Many thanks to Hanzík for the Czech translations!

tcc-case-title

A certain monk heard that master Suku knew the secret of designing code for maximum reusability. But whenever the monk begged the master to share her wisdom, Suku only walked away. Exasperated, the monk asked one of Suku’s three apprentices for help.

“To learn the master’s great secret, you must approach her correctly,” explained the apprentice. “Come; I shall assist you.”

The apprentice gave the monk special ceremonial robes, which were several sizes too large and had to be wound twice around his arms and legs. To keep the robes from unraveling the apprentice tied a long sash tightly around the monk’s body from wrists to ankles. When the monk protested that walking was now impossible, the apprentice only nodded, saying that the monk was meant to approach Suku on his belly, with his head low and his feet high.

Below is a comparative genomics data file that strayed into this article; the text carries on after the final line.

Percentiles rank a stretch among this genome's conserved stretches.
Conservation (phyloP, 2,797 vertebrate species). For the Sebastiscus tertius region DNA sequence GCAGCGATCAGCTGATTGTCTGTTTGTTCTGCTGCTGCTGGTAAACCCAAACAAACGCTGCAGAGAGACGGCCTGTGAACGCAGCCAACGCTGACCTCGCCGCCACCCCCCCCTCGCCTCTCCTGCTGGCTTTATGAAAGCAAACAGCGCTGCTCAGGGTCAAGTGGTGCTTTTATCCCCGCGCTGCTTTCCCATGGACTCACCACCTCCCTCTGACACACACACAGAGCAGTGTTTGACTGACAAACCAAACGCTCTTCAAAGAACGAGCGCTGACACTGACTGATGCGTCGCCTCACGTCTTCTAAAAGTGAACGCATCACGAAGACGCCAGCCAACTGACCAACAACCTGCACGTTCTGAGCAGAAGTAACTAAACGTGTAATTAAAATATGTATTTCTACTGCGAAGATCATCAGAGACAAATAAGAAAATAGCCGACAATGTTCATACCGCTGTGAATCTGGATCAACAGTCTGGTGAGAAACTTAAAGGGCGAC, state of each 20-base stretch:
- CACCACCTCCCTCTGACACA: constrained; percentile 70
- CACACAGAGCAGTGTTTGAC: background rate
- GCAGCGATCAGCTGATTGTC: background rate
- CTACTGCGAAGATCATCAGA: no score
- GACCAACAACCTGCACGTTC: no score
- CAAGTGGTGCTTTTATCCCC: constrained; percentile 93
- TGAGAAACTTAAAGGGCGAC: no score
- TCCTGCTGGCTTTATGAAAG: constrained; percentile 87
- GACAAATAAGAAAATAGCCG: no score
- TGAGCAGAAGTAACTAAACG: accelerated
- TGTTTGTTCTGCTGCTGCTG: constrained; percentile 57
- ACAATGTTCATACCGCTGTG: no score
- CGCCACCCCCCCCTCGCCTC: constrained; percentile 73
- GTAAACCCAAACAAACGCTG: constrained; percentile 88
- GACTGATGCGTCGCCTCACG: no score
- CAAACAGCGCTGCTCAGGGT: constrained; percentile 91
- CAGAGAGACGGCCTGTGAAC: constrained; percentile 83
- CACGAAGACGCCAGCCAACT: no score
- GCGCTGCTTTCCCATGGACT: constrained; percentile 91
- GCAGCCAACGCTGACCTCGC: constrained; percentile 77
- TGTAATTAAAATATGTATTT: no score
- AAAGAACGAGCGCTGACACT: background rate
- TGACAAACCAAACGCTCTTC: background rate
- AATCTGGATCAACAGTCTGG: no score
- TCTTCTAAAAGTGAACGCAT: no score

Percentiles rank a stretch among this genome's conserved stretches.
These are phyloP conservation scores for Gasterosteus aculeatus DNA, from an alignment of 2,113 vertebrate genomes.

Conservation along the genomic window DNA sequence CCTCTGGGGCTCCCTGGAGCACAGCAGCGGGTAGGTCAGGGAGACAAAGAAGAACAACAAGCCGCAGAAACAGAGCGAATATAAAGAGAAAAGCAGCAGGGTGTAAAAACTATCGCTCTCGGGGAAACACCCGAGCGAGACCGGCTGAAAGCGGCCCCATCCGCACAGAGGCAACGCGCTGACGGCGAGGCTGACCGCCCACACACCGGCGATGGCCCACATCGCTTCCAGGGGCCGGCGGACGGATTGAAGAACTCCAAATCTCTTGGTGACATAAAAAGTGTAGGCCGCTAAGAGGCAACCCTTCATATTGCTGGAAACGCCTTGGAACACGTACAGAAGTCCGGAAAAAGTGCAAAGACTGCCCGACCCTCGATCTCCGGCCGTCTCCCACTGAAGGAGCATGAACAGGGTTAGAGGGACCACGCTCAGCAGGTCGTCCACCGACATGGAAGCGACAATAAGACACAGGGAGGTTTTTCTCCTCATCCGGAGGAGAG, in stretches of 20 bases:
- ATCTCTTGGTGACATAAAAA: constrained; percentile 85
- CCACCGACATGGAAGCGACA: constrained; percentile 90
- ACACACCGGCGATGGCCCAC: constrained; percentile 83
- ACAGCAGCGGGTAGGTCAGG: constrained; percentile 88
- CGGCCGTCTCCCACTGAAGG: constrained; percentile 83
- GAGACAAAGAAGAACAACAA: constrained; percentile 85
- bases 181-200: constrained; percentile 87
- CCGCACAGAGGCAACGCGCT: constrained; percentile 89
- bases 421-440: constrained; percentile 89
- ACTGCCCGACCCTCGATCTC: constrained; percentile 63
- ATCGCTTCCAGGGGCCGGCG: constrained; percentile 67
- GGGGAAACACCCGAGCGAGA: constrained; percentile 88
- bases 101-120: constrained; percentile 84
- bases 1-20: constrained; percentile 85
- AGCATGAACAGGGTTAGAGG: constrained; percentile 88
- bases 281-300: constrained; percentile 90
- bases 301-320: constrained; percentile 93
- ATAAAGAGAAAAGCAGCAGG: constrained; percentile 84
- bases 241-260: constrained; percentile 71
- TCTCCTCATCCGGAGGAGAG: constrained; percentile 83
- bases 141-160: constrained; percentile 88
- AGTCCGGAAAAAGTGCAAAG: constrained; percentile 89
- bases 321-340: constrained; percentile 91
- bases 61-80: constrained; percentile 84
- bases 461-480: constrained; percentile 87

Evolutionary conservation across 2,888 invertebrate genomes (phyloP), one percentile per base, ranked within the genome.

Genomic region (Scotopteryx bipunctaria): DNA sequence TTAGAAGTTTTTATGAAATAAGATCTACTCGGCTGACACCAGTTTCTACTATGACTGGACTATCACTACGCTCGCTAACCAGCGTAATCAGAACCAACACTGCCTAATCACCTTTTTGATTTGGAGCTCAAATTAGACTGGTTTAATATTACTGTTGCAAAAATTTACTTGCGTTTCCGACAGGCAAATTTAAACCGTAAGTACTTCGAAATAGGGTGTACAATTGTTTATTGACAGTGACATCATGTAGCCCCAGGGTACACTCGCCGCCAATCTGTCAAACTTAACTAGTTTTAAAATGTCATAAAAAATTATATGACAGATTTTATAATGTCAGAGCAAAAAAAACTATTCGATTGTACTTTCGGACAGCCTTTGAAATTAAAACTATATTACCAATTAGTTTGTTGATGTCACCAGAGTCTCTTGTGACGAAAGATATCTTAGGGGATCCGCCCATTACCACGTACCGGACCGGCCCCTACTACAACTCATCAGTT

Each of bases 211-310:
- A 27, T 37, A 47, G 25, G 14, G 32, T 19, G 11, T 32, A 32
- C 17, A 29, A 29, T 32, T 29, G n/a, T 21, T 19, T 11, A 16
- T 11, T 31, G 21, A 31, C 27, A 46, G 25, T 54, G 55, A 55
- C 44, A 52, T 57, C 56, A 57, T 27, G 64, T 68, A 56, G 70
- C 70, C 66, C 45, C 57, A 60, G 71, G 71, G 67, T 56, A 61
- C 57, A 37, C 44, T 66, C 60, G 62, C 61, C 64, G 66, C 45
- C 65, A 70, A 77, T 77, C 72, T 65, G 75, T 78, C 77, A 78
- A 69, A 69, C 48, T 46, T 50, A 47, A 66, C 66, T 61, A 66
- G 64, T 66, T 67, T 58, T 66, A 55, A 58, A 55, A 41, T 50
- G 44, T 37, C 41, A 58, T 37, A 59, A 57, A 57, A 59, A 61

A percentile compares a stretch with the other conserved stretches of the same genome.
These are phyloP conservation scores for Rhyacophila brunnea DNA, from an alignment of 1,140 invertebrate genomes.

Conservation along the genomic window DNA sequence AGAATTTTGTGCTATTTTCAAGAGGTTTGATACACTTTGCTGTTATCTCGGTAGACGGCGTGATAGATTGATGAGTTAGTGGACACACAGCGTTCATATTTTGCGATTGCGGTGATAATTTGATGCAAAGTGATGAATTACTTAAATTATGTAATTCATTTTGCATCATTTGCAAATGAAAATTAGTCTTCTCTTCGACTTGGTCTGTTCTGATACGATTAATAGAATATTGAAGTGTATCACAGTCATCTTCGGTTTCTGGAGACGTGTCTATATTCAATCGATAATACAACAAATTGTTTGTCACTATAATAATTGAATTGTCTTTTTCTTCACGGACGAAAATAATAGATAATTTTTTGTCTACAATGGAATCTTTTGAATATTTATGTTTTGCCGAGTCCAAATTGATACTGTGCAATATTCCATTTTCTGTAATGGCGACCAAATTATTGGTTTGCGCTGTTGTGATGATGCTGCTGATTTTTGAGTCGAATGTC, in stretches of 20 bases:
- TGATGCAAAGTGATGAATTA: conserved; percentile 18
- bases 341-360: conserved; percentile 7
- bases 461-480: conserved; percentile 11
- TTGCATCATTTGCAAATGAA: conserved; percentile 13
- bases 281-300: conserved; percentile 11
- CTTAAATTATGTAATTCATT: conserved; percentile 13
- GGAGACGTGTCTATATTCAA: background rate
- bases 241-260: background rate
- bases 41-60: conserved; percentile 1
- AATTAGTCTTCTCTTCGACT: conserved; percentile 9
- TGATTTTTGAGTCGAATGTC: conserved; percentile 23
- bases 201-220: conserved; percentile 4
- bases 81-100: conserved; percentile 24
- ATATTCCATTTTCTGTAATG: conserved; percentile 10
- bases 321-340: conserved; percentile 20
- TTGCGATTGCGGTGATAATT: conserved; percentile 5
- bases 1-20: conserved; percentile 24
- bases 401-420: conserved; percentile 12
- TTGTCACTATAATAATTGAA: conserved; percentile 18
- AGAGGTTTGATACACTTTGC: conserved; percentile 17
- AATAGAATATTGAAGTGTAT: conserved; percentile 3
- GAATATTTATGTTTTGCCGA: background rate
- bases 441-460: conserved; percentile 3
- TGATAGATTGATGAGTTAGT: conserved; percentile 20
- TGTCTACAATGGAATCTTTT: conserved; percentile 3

Angrily the monk writhed slowly down the corridor on his stomach, cursing Suku and wondering whether any information could possibly be worth such ridiculous effort.

At this thought, the monk was suddenly enlightened.

Qi’s commentary

Some masters answer a question with a single gesture; Suku answered without even being asked. The master has a most efficient API indeed, for she returns a usable value even when her function is not called.

Qi’s poem

The general wanted a mount that could cross the Empire.
The groom delivered only a plush saddle.
Many fine horses stumble on stony roads—
Sometimes even a general should think with his posterior.